Alabama CBD Laws: 2019
The first rocket that sent a man to the moon was designed in Alabama, its constitution is the longest in the country, and the state’s Mary Anderson invented windshield wipers when the idea came to her in 1903, according to 15 Facts. As for hemp-derived CBD, here are some recent developments.
Industrial Hemp-Derived CBD
In November 2018, Alabama’s Attorney General released a Public Notice concerning the 2018 Farm Bill and hemp-derived CBD products in the state. The Public Notes reads, in part, “CBD derived from industrial hemp, with a THC concentration of not more than .3% on a dry weight basis, can be legally … possessed in the State of Alabama.” If a state does permit industrial hemp-derived CBD products, it may have restrictions on the types of products that can be used.
Further, it seems that more and more states are warning their residents about hemp-derived CBD products. In Alabama, the Department of Public Health released a warning. The warning cautions the public to “avoid using any untested, unregulated and potentially dangerous products.”
The position appears to be similar at the federal level, where there are also concerns. It seems FDA recognizes that regulation of the hemp-derived CBD industry is needed. Dr. Stephan Hahn, the new Commissioner of the Food and Drug Administration, made a public speech concerning hemp-derived CBD. In the speech, he stated, “We have to be open to the fact that there might be some value to these products, and certainly Americans think that’s the case. But we want to get them information to make the right decisions.”
Although there are many health claims about the benefits of hemp-derived CBD, which are usually based on anecdotal accounts, consumers should be aware that research still needs to be done. An article by Harvard Health appears to explain it quite well – “Some CBD manufacturers have come under government scrutiny for wild, indefensible claims, such that CBD is a cure-all for cancer, which it is not. We need more research, but CBD may prove to be an option for managing anxiety, insomnia, and chronic pain.” At this point, though, there is still much to learn.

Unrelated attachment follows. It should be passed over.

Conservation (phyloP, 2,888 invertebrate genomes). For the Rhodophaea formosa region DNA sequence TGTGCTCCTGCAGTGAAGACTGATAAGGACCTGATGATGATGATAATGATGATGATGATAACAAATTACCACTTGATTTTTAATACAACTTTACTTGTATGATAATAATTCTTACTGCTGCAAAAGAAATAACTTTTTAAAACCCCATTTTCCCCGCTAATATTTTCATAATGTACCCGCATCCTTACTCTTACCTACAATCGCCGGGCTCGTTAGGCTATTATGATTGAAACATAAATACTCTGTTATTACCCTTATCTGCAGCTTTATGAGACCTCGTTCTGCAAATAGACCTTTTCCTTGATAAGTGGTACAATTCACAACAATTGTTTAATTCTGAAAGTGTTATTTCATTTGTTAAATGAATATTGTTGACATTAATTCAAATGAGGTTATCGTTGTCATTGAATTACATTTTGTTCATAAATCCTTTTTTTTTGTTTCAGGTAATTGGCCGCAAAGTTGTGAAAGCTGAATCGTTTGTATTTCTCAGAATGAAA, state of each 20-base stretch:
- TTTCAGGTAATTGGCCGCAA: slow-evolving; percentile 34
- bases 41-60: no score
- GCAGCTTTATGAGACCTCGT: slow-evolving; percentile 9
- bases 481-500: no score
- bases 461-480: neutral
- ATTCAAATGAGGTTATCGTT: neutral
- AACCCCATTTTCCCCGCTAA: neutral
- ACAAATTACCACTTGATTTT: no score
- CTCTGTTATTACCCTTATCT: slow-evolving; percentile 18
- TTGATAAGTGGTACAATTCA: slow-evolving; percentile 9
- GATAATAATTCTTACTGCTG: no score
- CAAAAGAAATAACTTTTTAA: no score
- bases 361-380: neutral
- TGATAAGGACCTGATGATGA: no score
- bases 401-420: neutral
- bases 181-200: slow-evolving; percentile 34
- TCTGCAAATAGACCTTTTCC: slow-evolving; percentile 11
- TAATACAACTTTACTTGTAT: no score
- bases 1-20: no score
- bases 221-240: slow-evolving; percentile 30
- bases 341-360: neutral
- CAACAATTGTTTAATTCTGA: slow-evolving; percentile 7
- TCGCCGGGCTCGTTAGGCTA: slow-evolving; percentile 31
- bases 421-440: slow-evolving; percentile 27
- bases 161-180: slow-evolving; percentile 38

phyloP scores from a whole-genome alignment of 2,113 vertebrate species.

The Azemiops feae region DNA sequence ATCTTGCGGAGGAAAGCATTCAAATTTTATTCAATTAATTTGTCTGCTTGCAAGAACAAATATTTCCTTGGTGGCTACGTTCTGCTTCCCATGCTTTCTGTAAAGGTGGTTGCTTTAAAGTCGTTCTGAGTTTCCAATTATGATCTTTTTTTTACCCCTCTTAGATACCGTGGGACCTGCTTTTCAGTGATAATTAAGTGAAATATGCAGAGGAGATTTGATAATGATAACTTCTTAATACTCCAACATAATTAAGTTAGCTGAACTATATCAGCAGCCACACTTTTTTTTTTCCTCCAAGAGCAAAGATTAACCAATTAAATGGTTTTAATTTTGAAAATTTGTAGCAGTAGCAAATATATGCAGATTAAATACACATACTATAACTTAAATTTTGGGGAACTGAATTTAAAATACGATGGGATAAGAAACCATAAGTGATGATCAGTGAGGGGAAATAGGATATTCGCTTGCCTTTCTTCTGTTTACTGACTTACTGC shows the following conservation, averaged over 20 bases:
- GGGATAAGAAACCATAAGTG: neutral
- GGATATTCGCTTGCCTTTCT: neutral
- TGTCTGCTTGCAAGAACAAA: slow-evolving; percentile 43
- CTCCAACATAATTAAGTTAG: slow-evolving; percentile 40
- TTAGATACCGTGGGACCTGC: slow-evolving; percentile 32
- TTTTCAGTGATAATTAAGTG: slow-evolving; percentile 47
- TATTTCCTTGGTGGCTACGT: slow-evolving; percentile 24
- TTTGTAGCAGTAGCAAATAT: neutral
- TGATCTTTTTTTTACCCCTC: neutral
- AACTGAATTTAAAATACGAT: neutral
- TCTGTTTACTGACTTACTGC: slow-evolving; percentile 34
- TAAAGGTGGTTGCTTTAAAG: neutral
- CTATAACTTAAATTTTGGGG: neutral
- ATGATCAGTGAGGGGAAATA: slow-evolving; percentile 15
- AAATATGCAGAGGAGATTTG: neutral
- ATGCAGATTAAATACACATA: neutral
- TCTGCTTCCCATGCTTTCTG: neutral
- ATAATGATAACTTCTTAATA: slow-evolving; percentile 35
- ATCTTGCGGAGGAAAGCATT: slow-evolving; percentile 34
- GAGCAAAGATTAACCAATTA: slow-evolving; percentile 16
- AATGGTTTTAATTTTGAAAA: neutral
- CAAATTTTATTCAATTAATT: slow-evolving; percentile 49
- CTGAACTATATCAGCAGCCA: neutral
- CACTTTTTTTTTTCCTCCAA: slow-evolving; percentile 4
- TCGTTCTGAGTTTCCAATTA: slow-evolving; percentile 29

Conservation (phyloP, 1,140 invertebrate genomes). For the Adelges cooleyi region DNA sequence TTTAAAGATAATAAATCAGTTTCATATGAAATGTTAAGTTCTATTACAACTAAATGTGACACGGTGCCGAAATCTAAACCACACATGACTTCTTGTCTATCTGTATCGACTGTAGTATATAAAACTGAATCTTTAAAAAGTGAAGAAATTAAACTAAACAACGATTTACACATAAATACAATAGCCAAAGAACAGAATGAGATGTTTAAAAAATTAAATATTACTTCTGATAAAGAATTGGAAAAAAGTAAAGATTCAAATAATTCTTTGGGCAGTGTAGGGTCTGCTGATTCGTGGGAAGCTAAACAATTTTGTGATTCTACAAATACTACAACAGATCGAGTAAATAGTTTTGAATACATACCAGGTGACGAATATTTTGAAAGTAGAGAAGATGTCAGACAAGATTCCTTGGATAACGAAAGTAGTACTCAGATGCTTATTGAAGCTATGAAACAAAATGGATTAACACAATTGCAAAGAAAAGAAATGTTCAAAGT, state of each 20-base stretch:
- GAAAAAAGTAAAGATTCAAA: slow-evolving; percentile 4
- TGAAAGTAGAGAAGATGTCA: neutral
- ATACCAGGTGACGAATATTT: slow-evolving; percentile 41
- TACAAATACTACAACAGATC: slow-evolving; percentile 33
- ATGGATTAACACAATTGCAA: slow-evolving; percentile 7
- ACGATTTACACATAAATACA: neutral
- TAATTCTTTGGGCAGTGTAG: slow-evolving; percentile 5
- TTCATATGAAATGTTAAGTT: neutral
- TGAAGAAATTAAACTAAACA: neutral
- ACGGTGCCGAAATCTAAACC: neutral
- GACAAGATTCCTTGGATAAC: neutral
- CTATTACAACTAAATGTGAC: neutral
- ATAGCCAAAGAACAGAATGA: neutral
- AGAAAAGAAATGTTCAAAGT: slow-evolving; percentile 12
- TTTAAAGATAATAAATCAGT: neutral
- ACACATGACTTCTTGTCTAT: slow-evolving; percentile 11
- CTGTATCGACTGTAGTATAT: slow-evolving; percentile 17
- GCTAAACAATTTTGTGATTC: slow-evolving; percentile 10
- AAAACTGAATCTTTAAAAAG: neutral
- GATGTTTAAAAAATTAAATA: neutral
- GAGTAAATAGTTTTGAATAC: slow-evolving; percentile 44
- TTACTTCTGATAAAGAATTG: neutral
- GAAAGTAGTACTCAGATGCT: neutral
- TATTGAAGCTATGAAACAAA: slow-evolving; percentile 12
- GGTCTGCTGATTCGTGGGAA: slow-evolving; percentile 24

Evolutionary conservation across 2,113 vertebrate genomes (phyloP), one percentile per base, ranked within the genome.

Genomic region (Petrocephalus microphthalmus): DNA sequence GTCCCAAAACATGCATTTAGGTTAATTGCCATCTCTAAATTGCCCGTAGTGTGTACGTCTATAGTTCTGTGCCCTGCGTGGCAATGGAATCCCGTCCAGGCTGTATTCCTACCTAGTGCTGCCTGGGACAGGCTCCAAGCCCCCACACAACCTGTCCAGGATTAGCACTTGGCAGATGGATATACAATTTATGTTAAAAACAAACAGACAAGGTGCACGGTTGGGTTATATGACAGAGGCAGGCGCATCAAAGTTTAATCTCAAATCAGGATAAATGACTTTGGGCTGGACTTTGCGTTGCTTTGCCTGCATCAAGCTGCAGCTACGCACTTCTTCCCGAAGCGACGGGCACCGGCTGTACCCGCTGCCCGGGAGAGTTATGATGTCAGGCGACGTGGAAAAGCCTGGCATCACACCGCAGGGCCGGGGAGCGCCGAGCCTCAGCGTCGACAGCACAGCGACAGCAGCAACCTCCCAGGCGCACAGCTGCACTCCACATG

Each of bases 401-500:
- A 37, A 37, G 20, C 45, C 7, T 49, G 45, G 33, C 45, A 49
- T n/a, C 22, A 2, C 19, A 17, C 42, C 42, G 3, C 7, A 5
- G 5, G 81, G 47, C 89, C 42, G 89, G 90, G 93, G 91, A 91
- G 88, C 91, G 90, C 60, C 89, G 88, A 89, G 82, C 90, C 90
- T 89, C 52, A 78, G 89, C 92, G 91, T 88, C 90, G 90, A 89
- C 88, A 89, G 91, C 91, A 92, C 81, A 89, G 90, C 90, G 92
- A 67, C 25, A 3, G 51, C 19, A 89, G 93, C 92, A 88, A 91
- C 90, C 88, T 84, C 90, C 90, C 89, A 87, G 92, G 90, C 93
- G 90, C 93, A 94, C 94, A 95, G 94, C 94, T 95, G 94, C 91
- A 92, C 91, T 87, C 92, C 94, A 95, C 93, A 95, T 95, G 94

Legislation Pending to Establish Medical Cannabis Access Program
According to NORML, “Legislation is pending, Senate Bill 165, to establish a medical marijuana access program for qualified patients with a physician’s recommendation to access medical marijuana from licensed retail outlets.”
Senator Tim Melson, R-Florence, sponsored the medical marijuana bill. An April 2020 report by the Marijuana Policy Project indicates that although the proposal “enjoyed strong support in the House, the virus derailed the legislative session, and the bill never received a House vote.”
The Alabama Industrial Hemp Program
In 2016, the Alabama Industrial Hemp Research Program Act was enacted in the state. This permitted the Alabama Department of Agriculture and Industries oversight over industrial hemp and hemp products in the state. Industrial hemp is defined in the state as “[a]ll parts and varieties of the plant Cannabis sativa, cultivated or possessed by a licensed grower, whether growing or not, that contain a delta-9 tetrahydrocannabinol concentration of not more than 0.3 percent on a dry weight basis.”
On December 14, 2018, the State of Alabama Department of Agriculture issued a press release about the 2018 Federal Farm Bill.
In the press release, Commissioner John McMillian discussed the state’s Industrial Hemp Research Act and the 2018 Farm Bill. He stated, “I am happy that hemp production was addressed at the federal level.” He continued, “In 2016, we were tasked with administering the Alabama Industrial Hemp Research Program Act by the state legislature. The process has been complicated, but with the Farm Bill amendment, we can move forward with a more unified plan.”
The state’s industrial hemp program launched in early 2018, according to a report by the Alabama Department of Agriculture.
According to a February 2020 news report by WBHM, licensed industrial hemp farmers in the state face a “number of challenges, including that there aren’t enough processing facilities throughout the state to handle what’s being grown. Perhaps the biggest hurdle, though, is there’s a dearth of research on how to grow the crop and control pests. That’s in large part because hemp was illegal for so long.” The report also indicates that “Almost 600 farmers have been licensed to grow hemp this year, up from 182 licensees last year.”